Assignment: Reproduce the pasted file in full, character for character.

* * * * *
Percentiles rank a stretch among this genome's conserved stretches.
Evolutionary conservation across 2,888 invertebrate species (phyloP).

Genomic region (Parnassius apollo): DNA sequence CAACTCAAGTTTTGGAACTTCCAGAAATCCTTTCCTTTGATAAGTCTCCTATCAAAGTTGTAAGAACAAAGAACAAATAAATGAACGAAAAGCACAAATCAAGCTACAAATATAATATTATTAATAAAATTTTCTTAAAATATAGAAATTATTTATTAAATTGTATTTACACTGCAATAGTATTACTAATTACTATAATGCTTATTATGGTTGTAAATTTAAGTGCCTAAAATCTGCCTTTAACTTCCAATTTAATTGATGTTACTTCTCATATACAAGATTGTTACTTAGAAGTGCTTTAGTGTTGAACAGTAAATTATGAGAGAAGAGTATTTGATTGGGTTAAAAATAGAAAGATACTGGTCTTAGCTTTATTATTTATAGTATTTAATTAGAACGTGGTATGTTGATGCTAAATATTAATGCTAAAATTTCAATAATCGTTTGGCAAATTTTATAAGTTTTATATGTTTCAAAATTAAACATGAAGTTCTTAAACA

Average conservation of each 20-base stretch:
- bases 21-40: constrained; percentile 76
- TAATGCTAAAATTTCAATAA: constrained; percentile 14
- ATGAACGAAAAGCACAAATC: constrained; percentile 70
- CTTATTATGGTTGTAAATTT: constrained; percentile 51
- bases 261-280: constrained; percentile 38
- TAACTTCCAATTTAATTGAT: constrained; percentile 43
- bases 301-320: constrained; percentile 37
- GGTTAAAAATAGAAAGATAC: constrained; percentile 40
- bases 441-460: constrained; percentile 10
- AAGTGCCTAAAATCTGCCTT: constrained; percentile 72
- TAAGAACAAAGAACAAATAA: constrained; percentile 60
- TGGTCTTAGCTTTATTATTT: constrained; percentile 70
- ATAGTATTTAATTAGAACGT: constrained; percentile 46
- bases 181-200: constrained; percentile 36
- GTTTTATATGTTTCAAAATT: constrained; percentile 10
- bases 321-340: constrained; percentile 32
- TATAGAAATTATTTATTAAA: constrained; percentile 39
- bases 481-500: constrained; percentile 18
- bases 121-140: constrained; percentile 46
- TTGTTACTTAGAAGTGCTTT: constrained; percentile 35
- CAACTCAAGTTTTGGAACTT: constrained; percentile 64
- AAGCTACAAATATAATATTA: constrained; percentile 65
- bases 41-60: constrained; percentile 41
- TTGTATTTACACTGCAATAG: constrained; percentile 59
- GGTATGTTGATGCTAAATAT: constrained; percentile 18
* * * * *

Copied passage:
Percentiles rank a stretch among this genome's conserved stretches.
Evolutionary conservation across 2,888 invertebrate species (phyloP).

Genomic region (Parnassius apollo): DNA sequence CAACTCAAGTTTTGGAACTTCCAGAAATCCTTTCCTTTGATAAGTCTCCTATCAAAGTTGTAAGAACAAAGAACAAATAAATGAACGAAAAGCACAAATCAAGCTACAAATATAATATTATTAATAAAATTTTCTTAAAATATAGAAATTATTTATTAAATTGTATTTACACTGCAATAGTATTACTAATTACTATAATGCTTATTATGGTTGTAAATTTAAGTGCCTAAAATCTGCCTTTAACTTCCAATTTAATTGATGTTACTTCTCATATACAAGATTGTTACTTAGAAGTGCTTTAGTGTTGAACAGTAAATTATGAGAGAAGAGTATTTGATTGGGTTAAAAATAGAAAGATACTGGTCTTAGCTTTATTATTTATAGTATTTAATTAGAACGTGGTATGTTGATGCTAAATATTAATGCTAAAATTTCAATAATCGTTTGGCAAATTTTATAAGTTTTATATGTTTCAAAATTAAACATGAAGTTCTTAAACA

Average conservation of each 20-base stretch:
- bases 21-40: constrained; percentile 76
- TAATGCTAAAATTTCAATAA: constrained; percentile 14
- ATGAACGAAAAGCACAAATC: constrained; percentile 70
- CTTATTATGGTTGTAAATTT: constrained; percentile 51
- bases 261-280: constrained; percentile 38
- TAACTTCCAATTTAATTGAT: constrained; percentile 43
- bases 301-320: constrained; percentile 37
- GGTTAAAAATAGAAAGATAC: constrained; percentile 40
- bases 441-460: constrained; percentile 10
- AAGTGCCTAAAATCTGCCTT: constrained; percentile 72
- TAAGAACAAAGAACAAATAA: constrained; percentile 60
- TGGTCTTAGCTTTATTATTT: constrained; percentile 70
- ATAGTATTTAATTAGAACGT: constrained; percentile 46
- bases 181-200: constrained; percentile 36
- GTTTTATATGTTTCAAAATT: constrained; percentile 10
- bases 321-340: constrained; percentile 32
- TATAGAAATTATTTATTAAA: constrained; percentile 39
- bases 481-500: constrained; percentile 18
- bases 121-140: constrained; percentile 46
- TTGTTACTTAGAAGTGCTTT: constrained; percentile 35
- CAACTCAAGTTTTGGAACTT: constrained; percentile 64
- AAGCTACAAATATAATATTA: constrained; percentile 65
- bases 41-60: constrained; percentile 41
- TTGTATTTACACTGCAATAG: constrained; percentile 59
- GGTATGTTGATGCTAAATAT: constrained; percentile 18